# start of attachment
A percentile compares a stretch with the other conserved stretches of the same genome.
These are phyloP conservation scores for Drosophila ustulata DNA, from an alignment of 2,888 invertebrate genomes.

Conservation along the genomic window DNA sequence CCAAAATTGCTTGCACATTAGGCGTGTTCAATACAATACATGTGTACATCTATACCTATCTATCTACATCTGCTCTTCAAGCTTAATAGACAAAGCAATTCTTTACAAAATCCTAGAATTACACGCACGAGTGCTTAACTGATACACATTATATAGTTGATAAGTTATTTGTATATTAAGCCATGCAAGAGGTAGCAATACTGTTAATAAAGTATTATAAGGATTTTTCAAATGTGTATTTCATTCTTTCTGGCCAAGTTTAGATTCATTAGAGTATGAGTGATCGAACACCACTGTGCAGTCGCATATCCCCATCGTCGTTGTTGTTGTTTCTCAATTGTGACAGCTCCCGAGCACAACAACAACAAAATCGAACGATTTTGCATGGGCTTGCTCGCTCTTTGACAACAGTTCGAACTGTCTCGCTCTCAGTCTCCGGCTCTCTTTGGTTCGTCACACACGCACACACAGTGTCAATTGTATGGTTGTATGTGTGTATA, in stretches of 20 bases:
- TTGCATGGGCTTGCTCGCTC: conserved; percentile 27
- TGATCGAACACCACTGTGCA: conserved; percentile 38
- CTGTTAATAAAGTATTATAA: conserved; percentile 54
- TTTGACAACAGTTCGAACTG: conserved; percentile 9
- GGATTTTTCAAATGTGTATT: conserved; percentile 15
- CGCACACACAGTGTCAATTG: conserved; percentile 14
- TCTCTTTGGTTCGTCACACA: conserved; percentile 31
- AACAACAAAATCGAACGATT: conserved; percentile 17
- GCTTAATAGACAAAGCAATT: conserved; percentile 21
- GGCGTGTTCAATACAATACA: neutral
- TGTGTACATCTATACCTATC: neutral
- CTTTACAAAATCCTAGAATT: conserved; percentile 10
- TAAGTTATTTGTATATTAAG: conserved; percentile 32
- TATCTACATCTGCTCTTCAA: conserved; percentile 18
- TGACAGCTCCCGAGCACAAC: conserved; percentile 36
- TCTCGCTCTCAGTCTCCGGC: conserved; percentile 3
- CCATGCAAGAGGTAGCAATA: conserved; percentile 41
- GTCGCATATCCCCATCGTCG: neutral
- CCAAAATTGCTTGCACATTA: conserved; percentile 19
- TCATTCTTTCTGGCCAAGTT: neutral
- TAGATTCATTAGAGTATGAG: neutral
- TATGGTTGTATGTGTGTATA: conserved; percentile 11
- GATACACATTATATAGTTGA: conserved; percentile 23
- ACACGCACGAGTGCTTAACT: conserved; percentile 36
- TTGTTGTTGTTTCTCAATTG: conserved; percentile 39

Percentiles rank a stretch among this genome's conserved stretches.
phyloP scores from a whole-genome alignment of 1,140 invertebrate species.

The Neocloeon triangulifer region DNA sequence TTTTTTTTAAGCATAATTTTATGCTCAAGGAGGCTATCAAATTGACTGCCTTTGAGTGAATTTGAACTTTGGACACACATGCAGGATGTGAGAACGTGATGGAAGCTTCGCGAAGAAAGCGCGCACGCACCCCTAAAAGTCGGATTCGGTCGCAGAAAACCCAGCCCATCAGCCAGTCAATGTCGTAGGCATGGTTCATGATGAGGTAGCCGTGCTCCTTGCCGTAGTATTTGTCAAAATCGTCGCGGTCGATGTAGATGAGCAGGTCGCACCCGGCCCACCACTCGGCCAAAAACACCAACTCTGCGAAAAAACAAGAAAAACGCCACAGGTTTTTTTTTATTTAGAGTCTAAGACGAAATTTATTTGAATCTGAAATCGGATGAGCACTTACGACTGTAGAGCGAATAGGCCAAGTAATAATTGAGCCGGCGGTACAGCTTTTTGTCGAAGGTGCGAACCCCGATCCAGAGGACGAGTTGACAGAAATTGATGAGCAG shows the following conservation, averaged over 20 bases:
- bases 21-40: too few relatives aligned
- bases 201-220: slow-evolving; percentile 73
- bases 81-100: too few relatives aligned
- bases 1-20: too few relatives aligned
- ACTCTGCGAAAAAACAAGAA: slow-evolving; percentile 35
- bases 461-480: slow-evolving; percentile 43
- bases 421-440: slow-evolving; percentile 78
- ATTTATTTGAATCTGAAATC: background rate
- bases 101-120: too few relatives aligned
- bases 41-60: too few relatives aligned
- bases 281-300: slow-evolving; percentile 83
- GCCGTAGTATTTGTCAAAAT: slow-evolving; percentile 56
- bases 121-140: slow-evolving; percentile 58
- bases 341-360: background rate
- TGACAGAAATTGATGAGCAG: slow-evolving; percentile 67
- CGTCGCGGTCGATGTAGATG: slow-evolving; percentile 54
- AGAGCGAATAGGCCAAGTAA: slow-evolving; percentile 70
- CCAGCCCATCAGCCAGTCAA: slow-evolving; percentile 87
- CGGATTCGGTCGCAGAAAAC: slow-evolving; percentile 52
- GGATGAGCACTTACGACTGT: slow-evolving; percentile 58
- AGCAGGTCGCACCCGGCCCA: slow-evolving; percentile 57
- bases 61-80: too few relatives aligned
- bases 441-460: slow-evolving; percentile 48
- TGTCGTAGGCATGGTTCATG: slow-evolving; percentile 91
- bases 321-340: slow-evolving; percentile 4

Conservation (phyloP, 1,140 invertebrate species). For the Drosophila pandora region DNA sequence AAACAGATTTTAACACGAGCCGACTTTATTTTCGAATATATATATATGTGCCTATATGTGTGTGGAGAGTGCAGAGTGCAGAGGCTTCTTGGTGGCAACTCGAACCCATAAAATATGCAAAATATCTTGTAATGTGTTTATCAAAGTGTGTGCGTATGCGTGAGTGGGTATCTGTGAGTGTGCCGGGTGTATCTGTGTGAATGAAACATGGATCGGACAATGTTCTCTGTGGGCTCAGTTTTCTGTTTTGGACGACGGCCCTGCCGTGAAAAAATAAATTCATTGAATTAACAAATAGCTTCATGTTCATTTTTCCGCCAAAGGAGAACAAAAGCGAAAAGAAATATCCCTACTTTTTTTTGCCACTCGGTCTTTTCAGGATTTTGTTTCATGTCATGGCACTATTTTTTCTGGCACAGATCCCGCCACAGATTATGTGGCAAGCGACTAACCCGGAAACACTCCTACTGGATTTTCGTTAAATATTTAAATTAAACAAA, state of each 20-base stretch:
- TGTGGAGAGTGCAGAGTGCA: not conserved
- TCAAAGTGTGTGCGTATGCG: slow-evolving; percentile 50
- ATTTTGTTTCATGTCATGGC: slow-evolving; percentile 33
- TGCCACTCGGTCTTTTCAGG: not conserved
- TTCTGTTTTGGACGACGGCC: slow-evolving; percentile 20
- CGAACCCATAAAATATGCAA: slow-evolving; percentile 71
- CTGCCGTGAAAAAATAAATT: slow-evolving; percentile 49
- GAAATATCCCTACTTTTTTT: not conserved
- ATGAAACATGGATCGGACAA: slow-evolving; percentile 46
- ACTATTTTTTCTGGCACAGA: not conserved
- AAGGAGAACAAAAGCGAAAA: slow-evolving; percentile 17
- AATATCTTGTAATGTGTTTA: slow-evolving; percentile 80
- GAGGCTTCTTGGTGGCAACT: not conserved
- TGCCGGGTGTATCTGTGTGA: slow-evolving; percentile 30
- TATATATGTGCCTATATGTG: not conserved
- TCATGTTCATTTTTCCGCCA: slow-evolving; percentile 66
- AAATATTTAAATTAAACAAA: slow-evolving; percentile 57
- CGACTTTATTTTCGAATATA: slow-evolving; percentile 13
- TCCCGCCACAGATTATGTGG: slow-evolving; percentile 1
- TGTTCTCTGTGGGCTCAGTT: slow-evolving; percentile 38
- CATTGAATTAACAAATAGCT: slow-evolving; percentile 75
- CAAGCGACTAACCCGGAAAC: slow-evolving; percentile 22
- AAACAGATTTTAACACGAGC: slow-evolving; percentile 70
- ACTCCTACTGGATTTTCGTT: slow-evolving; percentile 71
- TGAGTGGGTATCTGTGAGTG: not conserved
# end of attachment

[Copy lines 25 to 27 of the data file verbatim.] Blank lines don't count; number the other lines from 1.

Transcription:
- TATGGTTGTATGTGTGTATA: conserved; percentile 11
- GATACACATTATATAGTTGA: conserved; percentile 23
- ACACGCACGAGTGCTTAACT: conserved; percentile 36